Why Euro May Keep Defying Gravity
By KELLY EVANS
Betting against the euro isn't a no-brainer.
The euro-zone economy is weakening, at least one nation is careening toward default, and the breakup of the 17-member currency bloc can't be entirely ruled out. In a sign that duress continues to spread, yields on 10-year Spanish and Italian debt rose on Friday despite the latest bailout deal reached for Greece. They now stand at about 5.8% and 5.4%, respectively, up about half a percentage point each from January.
.Yet all this has hardly torpedoed the euro. In fact, the currency has strengthened 6.6% against the dollar this year to $1.4358 as of Friday. It is nearly 11% stronger than a year ago, even as sovereign-debt troubles have continued to build and the euro zone's economic growth prospects have dimmed. It almost seems obvious the euro's next move should be down. Yet Nomura Securities, for one, barely expects it to budge. Analyst Jens Nordvig expects the euro will be at about $1.40 at the end of the quarter—and still around $1.40 at year end.
That is as much because of dollar weakness as euro strength. Indeed, the euro has weakened this year against other, sturdier currencies, such as the Swiss franc. U.S. fundamentals "make it tough to be a dollar bull," says Deutsche Bank currency strategist Alan Ruskin. The nation's weak economic recovery, high unemployment and, importantly, near-zero interest rates all make the currency relatively less attractive. That is likely to keep the euro around these levels until the Federal Reserve starts to raise interest rates or the European Central Bank lowers its own.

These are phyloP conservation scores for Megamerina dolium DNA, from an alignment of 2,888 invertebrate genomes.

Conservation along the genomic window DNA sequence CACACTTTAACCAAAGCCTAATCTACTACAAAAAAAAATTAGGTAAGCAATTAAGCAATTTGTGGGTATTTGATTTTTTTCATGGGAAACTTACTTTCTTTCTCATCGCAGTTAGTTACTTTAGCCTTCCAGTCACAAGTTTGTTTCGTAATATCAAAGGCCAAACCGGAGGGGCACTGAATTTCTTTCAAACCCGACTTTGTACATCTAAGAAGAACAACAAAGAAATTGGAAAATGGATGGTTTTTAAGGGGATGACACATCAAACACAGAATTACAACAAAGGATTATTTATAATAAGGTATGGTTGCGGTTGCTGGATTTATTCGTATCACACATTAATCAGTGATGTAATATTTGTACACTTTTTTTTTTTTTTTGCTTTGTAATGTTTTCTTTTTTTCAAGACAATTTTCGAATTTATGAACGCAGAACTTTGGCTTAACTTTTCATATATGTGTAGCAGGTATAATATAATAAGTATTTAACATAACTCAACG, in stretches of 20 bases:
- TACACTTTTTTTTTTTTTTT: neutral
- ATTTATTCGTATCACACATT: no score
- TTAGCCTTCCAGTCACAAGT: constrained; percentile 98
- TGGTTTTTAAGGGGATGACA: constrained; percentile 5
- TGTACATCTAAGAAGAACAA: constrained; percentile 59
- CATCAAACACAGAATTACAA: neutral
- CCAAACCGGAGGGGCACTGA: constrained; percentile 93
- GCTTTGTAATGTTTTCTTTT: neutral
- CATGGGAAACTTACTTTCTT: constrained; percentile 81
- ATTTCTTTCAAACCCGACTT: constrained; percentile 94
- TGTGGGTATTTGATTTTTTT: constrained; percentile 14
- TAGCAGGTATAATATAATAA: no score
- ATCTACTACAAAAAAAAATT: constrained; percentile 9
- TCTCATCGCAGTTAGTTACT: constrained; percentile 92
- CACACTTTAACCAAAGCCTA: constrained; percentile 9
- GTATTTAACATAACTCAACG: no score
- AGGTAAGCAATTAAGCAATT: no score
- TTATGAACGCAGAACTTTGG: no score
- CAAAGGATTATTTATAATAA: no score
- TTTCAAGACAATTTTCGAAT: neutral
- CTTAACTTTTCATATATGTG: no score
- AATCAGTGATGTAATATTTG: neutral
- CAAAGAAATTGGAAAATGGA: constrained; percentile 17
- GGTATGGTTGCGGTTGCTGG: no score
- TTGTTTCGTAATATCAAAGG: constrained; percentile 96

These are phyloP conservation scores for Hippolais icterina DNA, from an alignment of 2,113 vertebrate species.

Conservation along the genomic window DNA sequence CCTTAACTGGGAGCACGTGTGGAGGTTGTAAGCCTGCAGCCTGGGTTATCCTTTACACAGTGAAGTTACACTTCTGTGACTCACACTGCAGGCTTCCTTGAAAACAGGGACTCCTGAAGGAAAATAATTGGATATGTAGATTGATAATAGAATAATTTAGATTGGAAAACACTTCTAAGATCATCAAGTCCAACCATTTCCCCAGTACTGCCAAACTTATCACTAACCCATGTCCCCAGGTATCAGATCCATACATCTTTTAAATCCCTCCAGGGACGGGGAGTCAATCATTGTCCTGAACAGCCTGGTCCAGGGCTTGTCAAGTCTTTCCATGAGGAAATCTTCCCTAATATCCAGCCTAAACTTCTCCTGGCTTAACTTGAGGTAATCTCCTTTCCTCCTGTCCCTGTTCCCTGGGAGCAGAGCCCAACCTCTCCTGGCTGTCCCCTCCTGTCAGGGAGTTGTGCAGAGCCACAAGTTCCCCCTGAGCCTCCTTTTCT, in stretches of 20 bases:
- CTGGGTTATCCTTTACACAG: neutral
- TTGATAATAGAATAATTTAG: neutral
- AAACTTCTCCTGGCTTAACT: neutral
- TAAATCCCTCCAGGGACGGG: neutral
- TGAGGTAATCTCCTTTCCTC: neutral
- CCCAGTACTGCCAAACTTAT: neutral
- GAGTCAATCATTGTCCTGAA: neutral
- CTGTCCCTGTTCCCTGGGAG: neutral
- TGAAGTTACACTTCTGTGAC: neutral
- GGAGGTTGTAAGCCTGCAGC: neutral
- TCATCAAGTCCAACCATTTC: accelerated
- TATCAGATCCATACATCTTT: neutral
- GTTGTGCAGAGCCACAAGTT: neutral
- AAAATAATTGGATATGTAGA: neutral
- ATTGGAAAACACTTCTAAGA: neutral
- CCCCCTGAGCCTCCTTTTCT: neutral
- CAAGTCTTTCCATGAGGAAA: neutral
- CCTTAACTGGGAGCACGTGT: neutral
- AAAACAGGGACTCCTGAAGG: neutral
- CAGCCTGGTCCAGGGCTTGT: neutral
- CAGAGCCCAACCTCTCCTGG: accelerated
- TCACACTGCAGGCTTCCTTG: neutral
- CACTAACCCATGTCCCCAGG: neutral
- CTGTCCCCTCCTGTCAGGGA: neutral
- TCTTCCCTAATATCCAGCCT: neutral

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The euro has strenghtened even as sovereign-debt troubles have continued to build and the euro zone's economic growth prospects have dimmed.
.The Fed is clearly on the sidelines for the time being. As for the ECB, it raised its benchmark rate this month to 1.5% and will be loath to reverse course unless its juggernaut economy—Germany—slows sharply. Indeed, strong export growth to emerging markets has helped propel the German economy despite the costlier euro. This, says Bank of America Merrill Lynch strategist David Woo, is a big reason the currency hasn't been weaker.
Of course, global economic growth looks to be slowing. A hard landing almost certainly would sink the euro and buoy the greenback. For now, though, euro strength isn't an oxymoron.
Write to Kelly Evans at firstname.lastname@example.org